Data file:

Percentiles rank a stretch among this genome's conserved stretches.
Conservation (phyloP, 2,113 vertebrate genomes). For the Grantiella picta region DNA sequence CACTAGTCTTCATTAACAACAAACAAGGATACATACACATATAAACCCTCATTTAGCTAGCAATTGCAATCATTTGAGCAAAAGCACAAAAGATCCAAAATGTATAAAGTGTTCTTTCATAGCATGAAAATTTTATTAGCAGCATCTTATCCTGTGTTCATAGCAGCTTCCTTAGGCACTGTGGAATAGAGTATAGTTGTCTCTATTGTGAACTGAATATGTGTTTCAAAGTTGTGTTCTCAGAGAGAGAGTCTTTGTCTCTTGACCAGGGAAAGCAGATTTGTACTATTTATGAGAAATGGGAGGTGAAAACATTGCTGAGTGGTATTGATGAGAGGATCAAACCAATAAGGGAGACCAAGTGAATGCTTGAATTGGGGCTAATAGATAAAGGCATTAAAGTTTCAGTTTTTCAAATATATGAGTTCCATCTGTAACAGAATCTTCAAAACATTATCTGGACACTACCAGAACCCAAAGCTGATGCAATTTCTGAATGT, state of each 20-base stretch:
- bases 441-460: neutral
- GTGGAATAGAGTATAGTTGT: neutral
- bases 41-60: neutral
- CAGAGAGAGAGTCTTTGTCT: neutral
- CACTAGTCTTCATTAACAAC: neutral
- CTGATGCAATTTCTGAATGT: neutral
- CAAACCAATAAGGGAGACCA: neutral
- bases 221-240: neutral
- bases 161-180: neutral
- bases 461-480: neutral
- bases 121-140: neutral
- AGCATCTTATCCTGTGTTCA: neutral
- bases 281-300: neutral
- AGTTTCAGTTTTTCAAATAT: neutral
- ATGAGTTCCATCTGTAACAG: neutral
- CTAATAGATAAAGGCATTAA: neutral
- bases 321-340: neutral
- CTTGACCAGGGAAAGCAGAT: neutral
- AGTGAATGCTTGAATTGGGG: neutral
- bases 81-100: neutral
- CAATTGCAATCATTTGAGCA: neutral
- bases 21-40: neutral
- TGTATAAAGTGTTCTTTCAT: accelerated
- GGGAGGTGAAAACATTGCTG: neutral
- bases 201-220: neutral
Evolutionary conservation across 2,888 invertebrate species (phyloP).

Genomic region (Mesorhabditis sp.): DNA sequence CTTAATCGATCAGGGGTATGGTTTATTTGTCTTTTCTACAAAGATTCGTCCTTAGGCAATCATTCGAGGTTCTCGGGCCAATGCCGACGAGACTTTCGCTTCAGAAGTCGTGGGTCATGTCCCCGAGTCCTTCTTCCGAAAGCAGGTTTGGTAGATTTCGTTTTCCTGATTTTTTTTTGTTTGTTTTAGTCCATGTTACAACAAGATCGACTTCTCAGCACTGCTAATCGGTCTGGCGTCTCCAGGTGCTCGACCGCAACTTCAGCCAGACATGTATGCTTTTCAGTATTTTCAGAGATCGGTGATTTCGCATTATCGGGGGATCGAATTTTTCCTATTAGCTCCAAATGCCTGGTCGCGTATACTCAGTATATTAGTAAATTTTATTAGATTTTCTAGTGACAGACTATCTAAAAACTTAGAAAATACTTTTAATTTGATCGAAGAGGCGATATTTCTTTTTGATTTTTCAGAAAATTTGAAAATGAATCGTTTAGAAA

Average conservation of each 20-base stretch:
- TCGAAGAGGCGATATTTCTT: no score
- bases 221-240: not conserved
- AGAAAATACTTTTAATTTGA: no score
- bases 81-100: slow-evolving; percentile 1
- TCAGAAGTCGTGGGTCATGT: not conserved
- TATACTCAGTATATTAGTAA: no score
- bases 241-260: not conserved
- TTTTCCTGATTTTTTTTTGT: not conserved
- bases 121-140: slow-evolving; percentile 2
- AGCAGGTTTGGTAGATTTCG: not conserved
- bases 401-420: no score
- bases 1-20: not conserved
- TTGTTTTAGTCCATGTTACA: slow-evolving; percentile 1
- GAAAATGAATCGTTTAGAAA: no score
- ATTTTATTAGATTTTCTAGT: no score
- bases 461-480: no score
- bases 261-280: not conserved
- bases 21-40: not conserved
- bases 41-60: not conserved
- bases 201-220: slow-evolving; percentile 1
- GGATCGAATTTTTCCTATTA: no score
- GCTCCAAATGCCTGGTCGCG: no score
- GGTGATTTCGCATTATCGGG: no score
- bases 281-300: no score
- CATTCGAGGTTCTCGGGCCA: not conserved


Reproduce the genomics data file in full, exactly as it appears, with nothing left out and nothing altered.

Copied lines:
Percentiles rank a stretch among this genome's conserved stretches.
Conservation (phyloP, 2,113 vertebrate genomes). For the Grantiella picta region DNA sequence CACTAGTCTTCATTAACAACAAACAAGGATACATACACATATAAACCCTCATTTAGCTAGCAATTGCAATCATTTGAGCAAAAGCACAAAAGATCCAAAATGTATAAAGTGTTCTTTCATAGCATGAAAATTTTATTAGCAGCATCTTATCCTGTGTTCATAGCAGCTTCCTTAGGCACTGTGGAATAGAGTATAGTTGTCTCTATTGTGAACTGAATATGTGTTTCAAAGTTGTGTTCTCAGAGAGAGAGTCTTTGTCTCTTGACCAGGGAAAGCAGATTTGTACTATTTATGAGAAATGGGAGGTGAAAACATTGCTGAGTGGTATTGATGAGAGGATCAAACCAATAAGGGAGACCAAGTGAATGCTTGAATTGGGGCTAATAGATAAAGGCATTAAAGTTTCAGTTTTTCAAATATATGAGTTCCATCTGTAACAGAATCTTCAAAACATTATCTGGACACTACCAGAACCCAAAGCTGATGCAATTTCTGAATGT, state of each 20-base stretch:
- bases 441-460: neutral
- GTGGAATAGAGTATAGTTGT: neutral
- bases 41-60: neutral
- CAGAGAGAGAGTCTTTGTCT: neutral
- CACTAGTCTTCATTAACAAC: neutral
- CTGATGCAATTTCTGAATGT: neutral
- CAAACCAATAAGGGAGACCA: neutral
- bases 221-240: neutral
- bases 161-180: neutral
- bases 461-480: neutral
- bases 121-140: neutral
- AGCATCTTATCCTGTGTTCA: neutral
- bases 281-300: neutral
- AGTTTCAGTTTTTCAAATAT: neutral
- ATGAGTTCCATCTGTAACAG: neutral
- CTAATAGATAAAGGCATTAA: neutral
- bases 321-340: neutral
- CTTGACCAGGGAAAGCAGAT: neutral
- AGTGAATGCTTGAATTGGGG: neutral
- bases 81-100: neutral
- CAATTGCAATCATTTGAGCA: neutral
- bases 21-40: neutral
- TGTATAAAGTGTTCTTTCAT: accelerated
- GGGAGGTGAAAACATTGCTG: neutral
- bases 201-220: neutral
Evolutionary conservation across 2,888 invertebrate species (phyloP).

Genomic region (Mesorhabditis sp.): DNA sequence CTTAATCGATCAGGGGTATGGTTTATTTGTCTTTTCTACAAAGATTCGTCCTTAGGCAATCATTCGAGGTTCTCGGGCCAATGCCGACGAGACTTTCGCTTCAGAAGTCGTGGGTCATGTCCCCGAGTCCTTCTTCCGAAAGCAGGTTTGGTAGATTTCGTTTTCCTGATTTTTTTTTGTTTGTTTTAGTCCATGTTACAACAAGATCGACTTCTCAGCACTGCTAATCGGTCTGGCGTCTCCAGGTGCTCGACCGCAACTTCAGCCAGACATGTATGCTTTTCAGTATTTTCAGAGATCGGTGATTTCGCATTATCGGGGGATCGAATTTTTCCTATTAGCTCCAAATGCCTGGTCGCGTATACTCAGTATATTAGTAAATTTTATTAGATTTTCTAGTGACAGACTATCTAAAAACTTAGAAAATACTTTTAATTTGATCGAAGAGGCGATATTTCTTTTTGATTTTTCAGAAAATTTGAAAATGAATCGTTTAGAAA

Average conservation of each 20-base stretch:
- TCGAAGAGGCGATATTTCTT: no score
- bases 221-240: not conserved
- AGAAAATACTTTTAATTTGA: no score
- bases 81-100: slow-evolving; percentile 1
- TCAGAAGTCGTGGGTCATGT: not conserved
- TATACTCAGTATATTAGTAA: no score
- bases 241-260: not conserved
- TTTTCCTGATTTTTTTTTGT: not conserved
- bases 121-140: slow-evolving; percentile 2
- AGCAGGTTTGGTAGATTTCG: not conserved
- bases 401-420: no score
- bases 1-20: not conserved
- TTGTTTTAGTCCATGTTACA: slow-evolving; percentile 1
- GAAAATGAATCGTTTAGAAA: no score
- ATTTTATTAGATTTTCTAGT: no score
- bases 461-480: no score
- bases 261-280: not conserved
- bases 21-40: not conserved
- bases 41-60: not conserved
- bases 201-220: slow-evolving; percentile 1
- GGATCGAATTTTTCCTATTA: no score
- GCTCCAAATGCCTGGTCGCG: no score
- GGTGATTTCGCATTATCGGG: no score
- bases 281-300: no score
- CATTCGAGGTTCTCGGGCCA: not conserved